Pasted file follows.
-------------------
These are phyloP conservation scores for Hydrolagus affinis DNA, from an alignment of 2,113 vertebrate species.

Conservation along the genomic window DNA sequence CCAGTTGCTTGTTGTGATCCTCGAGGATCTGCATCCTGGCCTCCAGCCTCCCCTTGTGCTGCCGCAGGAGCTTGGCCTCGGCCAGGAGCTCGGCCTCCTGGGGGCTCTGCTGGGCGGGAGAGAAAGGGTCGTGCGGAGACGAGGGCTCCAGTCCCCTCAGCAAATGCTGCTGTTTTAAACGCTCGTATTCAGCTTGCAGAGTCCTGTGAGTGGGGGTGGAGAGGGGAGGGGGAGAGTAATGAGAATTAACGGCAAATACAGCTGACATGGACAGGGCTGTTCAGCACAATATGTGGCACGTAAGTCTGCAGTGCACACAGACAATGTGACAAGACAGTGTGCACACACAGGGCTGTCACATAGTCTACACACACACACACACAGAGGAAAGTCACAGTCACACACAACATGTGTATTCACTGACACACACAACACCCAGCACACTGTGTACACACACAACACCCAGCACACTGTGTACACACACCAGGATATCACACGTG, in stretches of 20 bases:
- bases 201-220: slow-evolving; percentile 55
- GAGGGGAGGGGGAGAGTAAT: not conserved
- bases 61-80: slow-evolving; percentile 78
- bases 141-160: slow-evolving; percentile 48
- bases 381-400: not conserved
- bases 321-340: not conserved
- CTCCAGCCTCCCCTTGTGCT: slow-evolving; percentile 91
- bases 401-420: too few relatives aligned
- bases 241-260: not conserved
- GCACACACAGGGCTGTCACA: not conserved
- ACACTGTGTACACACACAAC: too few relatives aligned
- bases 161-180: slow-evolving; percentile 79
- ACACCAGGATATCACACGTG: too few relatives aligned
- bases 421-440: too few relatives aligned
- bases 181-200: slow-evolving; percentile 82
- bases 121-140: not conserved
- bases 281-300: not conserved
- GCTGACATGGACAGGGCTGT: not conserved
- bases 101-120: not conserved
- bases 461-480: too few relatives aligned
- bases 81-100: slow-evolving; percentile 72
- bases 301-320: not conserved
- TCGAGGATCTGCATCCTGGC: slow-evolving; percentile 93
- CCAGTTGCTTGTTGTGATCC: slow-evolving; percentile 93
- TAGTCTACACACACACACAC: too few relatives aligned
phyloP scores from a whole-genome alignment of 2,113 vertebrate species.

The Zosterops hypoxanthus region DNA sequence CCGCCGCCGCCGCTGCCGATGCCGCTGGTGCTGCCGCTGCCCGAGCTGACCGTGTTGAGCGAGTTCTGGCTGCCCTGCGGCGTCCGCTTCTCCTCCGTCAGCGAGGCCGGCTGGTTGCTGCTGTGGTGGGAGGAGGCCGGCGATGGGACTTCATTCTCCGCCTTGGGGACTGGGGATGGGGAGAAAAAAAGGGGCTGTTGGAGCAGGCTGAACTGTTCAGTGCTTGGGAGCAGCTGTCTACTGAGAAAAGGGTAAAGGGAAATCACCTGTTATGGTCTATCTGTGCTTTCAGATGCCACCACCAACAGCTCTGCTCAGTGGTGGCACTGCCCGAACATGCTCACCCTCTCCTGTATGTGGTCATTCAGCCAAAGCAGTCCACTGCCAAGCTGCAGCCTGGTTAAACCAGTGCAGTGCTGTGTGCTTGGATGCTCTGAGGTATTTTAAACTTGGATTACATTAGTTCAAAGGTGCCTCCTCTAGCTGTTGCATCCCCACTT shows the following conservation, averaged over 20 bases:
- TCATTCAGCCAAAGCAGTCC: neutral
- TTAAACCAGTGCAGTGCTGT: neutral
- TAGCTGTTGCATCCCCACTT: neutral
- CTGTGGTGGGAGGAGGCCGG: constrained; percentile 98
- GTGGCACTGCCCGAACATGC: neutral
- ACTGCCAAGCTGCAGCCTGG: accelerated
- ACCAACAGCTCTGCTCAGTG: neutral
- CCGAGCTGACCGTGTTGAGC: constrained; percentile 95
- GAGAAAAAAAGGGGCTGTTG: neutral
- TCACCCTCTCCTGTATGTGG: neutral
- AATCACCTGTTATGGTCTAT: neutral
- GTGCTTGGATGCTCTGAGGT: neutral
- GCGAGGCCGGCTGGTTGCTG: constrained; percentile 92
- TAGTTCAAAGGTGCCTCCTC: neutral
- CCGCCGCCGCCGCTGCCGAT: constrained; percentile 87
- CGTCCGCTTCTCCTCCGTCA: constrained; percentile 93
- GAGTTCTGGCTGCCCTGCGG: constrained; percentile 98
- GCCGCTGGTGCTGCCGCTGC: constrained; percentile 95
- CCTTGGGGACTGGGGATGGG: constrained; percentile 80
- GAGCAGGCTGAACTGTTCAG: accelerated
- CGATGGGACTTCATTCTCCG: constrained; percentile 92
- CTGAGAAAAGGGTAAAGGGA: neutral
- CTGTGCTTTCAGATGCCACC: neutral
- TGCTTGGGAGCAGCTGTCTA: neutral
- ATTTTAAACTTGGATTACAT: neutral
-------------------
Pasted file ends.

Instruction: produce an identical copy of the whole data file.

These are phyloP conservation scores for Hydrolagus affinis DNA, from an alignment of 2,113 vertebrate species.

Conservation along the genomic window DNA sequence CCAGTTGCTTGTTGTGATCCTCGAGGATCTGCATCCTGGCCTCCAGCCTCCCCTTGTGCTGCCGCAGGAGCTTGGCCTCGGCCAGGAGCTCGGCCTCCTGGGGGCTCTGCTGGGCGGGAGAGAAAGGGTCGTGCGGAGACGAGGGCTCCAGTCCCCTCAGCAAATGCTGCTGTTTTAAACGCTCGTATTCAGCTTGCAGAGTCCTGTGAGTGGGGGTGGAGAGGGGAGGGGGAGAGTAATGAGAATTAACGGCAAATACAGCTGACATGGACAGGGCTGTTCAGCACAATATGTGGCACGTAAGTCTGCAGTGCACACAGACAATGTGACAAGACAGTGTGCACACACAGGGCTGTCACATAGTCTACACACACACACACACAGAGGAAAGTCACAGTCACACACAACATGTGTATTCACTGACACACACAACACCCAGCACACTGTGTACACACACAACACCCAGCACACTGTGTACACACACCAGGATATCACACGTG, in stretches of 20 bases:
- bases 201-220: slow-evolving; percentile 55
- GAGGGGAGGGGGAGAGTAAT: not conserved
- bases 61-80: slow-evolving; percentile 78
- bases 141-160: slow-evolving; percentile 48
- bases 381-400: not conserved
- bases 321-340: not conserved
- CTCCAGCCTCCCCTTGTGCT: slow-evolving; percentile 91
- bases 401-420: too few relatives aligned
- bases 241-260: not conserved
- GCACACACAGGGCTGTCACA: not conserved
- ACACTGTGTACACACACAAC: too few relatives aligned
- bases 161-180: slow-evolving; percentile 79
- ACACCAGGATATCACACGTG: too few relatives aligned
- bases 421-440: too few relatives aligned
- bases 181-200: slow-evolving; percentile 82
- bases 121-140: not conserved
- bases 281-300: not conserved
- GCTGACATGGACAGGGCTGT: not conserved
- bases 101-120: not conserved
- bases 461-480: too few relatives aligned
- bases 81-100: slow-evolving; percentile 72
- bases 301-320: not conserved
- TCGAGGATCTGCATCCTGGC: slow-evolving; percentile 93
- CCAGTTGCTTGTTGTGATCC: slow-evolving; percentile 93
- TAGTCTACACACACACACAC: too few relatives aligned
phyloP scores from a whole-genome alignment of 2,113 vertebrate species.

The Zosterops hypoxanthus region DNA sequence CCGCCGCCGCCGCTGCCGATGCCGCTGGTGCTGCCGCTGCCCGAGCTGACCGTGTTGAGCGAGTTCTGGCTGCCCTGCGGCGTCCGCTTCTCCTCCGTCAGCGAGGCCGGCTGGTTGCTGCTGTGGTGGGAGGAGGCCGGCGATGGGACTTCATTCTCCGCCTTGGGGACTGGGGATGGGGAGAAAAAAAGGGGCTGTTGGAGCAGGCTGAACTGTTCAGTGCTTGGGAGCAGCTGTCTACTGAGAAAAGGGTAAAGGGAAATCACCTGTTATGGTCTATCTGTGCTTTCAGATGCCACCACCAACAGCTCTGCTCAGTGGTGGCACTGCCCGAACATGCTCACCCTCTCCTGTATGTGGTCATTCAGCCAAAGCAGTCCACTGCCAAGCTGCAGCCTGGTTAAACCAGTGCAGTGCTGTGTGCTTGGATGCTCTGAGGTATTTTAAACTTGGATTACATTAGTTCAAAGGTGCCTCCTCTAGCTGTTGCATCCCCACTT shows the following conservation, averaged over 20 bases:
- TCATTCAGCCAAAGCAGTCC: neutral
- TTAAACCAGTGCAGTGCTGT: neutral
- TAGCTGTTGCATCCCCACTT: neutral
- CTGTGGTGGGAGGAGGCCGG: constrained; percentile 98
- GTGGCACTGCCCGAACATGC: neutral
- ACTGCCAAGCTGCAGCCTGG: accelerated
- ACCAACAGCTCTGCTCAGTG: neutral
- CCGAGCTGACCGTGTTGAGC: constrained; percentile 95
- GAGAAAAAAAGGGGCTGTTG: neutral
- TCACCCTCTCCTGTATGTGG: neutral
- AATCACCTGTTATGGTCTAT: neutral
- GTGCTTGGATGCTCTGAGGT: neutral
- GCGAGGCCGGCTGGTTGCTG: constrained; percentile 92
- TAGTTCAAAGGTGCCTCCTC: neutral
- CCGCCGCCGCCGCTGCCGAT: constrained; percentile 87
- CGTCCGCTTCTCCTCCGTCA: constrained; percentile 93
- GAGTTCTGGCTGCCCTGCGG: constrained; percentile 98
- GCCGCTGGTGCTGCCGCTGC: constrained; percentile 95
- CCTTGGGGACTGGGGATGGG: constrained; percentile 80
- GAGCAGGCTGAACTGTTCAG: accelerated
- CGATGGGACTTCATTCTCCG: constrained; percentile 92
- CTGAGAAAAGGGTAAAGGGA: neutral
- CTGTGCTTTCAGATGCCACC: neutral
- TGCTTGGGAGCAGCTGTCTA: neutral
- ATTTTAAACTTGGATTACAT: neutral